13 July, 2024

Not a Distant Memory

by | 1 July, 2024 | 0 comments

By Doug Redford

In Jesus’ parable of the Pharisee and the tax collector (Luke 18:9-14), he described the tax collector as someone who “stood at a distance” (v. 13) and pleaded with God to have mercy on him—a sinner. Distance. That’s how tax collectors lived their lives—keeping their distance from others who despised what they did in the service of Rome.  

Distance also characterized the way Pharisees lived their lives; in fact, the word Pharisee comes from a word meaning “separate.” That’s how they handled themselves socially: keeping themselves distant from the unfit, unworthy common people and maintaining their “purity” as they saw it. Jesus’ parable portrayed reality; this Pharisee was probably glad that the tax collector chose to stay at a distance

Distance is a word that many people associate (sadly) with religion and with Christianity. Christians are often seen as another “breed”—different, odd, out of touch with people and their real needs. Distance also captures how many people live their lives. For a variety of reasons, it’s hard for them to get close to other people. Perhaps they’ve tried to, but they’ve been burned so many times they don’t think getting close is worth the effort. Better to keep one’s distance.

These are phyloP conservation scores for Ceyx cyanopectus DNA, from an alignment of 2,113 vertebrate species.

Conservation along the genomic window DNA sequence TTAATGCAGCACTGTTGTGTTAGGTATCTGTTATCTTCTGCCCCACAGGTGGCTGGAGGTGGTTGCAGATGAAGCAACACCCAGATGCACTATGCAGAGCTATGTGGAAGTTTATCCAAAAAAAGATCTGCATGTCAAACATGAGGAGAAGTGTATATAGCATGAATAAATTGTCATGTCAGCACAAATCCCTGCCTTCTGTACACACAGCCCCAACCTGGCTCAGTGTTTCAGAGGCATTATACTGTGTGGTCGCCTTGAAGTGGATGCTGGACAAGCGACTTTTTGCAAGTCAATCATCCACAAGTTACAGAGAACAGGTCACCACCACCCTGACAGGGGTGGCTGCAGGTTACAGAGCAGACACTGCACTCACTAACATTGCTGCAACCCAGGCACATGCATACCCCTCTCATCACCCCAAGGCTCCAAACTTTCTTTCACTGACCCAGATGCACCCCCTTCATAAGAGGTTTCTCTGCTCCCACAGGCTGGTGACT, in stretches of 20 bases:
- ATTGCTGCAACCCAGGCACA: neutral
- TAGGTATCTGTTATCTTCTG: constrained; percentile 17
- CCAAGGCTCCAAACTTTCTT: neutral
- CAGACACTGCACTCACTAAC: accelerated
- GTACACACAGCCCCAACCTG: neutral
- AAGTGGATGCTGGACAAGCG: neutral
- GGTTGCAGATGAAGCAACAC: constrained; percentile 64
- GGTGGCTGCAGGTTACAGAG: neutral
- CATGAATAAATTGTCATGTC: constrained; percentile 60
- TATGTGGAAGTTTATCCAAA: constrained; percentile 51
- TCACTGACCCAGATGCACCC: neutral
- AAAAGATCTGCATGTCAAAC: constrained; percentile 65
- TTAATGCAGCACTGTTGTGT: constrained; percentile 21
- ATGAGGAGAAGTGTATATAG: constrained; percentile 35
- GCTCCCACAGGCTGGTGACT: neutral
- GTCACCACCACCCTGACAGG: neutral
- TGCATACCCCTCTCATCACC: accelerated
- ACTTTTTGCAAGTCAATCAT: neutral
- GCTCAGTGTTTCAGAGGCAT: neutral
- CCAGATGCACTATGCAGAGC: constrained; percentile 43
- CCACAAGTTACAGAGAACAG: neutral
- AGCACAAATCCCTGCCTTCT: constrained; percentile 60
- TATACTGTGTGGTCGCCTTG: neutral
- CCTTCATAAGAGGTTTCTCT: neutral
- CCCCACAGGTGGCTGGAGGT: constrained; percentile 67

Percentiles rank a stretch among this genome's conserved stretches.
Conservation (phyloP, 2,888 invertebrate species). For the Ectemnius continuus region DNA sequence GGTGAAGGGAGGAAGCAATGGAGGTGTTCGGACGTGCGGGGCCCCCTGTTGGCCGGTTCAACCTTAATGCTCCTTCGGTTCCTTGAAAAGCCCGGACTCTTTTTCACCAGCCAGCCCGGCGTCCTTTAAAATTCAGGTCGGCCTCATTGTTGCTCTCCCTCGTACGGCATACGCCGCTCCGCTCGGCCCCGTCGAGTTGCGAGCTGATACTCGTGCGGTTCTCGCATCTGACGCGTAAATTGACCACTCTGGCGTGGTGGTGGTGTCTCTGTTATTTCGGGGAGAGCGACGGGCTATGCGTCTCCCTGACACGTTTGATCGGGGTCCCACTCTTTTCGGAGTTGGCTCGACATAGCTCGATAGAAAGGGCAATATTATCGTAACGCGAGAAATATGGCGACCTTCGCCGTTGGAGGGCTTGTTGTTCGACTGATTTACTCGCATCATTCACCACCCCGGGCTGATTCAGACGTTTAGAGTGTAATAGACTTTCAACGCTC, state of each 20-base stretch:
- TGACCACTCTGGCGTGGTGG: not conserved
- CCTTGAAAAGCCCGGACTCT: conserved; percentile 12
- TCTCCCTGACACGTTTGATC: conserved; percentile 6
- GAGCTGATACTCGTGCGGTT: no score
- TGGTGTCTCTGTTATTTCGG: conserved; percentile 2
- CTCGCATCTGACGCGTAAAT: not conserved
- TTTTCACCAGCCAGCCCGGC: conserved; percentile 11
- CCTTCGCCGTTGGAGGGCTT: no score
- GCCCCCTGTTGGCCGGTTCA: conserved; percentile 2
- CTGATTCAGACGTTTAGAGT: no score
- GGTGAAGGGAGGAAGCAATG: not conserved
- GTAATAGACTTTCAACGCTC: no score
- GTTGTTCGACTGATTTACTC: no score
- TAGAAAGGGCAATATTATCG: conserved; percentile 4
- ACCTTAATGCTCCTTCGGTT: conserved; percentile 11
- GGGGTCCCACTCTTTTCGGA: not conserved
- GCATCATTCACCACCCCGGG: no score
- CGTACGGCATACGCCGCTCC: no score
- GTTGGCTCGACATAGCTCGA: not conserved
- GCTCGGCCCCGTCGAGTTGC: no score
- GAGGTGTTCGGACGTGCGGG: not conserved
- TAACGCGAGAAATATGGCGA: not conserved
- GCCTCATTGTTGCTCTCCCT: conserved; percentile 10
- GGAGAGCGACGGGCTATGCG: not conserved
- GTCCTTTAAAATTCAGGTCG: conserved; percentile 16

The word distance, however, does not apply to Jesus. He came to end the distance between humanity and God. He traveled the immeasurable distance from Heaven to earth to become Emmanuel, God with us. Those of us who are his followers are to be different from the world, yet not distant; Jesus said we are to be salt and light, and we cannot carry out those functions and remain distant. 

Communion is not a distant memory, but it calls our attention to a weekly reminder of how God came near. No social distancing with him! “This is my body…this is my blood,” were spoken by Jesus just hours before he would give his life at the cross to bridge the gap separating holy God from sinful humanity. A Pharisee (Paul) stated it this way: “But now in Christ Jesus you who once were far away have been brought near by the blood of Christ” (Ephesians 2:13). At Communion we hold in our hands and bring to our lips the symbols of that nearness. It is a nearness that eluded the proud Pharisee but embraced the humble tax collector. It is a nearness that allows all of us to go home, as he did, “justified before God.” 

Doug Redford has served in the preaching ministry, as an editor of adult Sunday school curriculum, and as a Bible college professor. Now retired, he continues to write and speak as opportunities come. 

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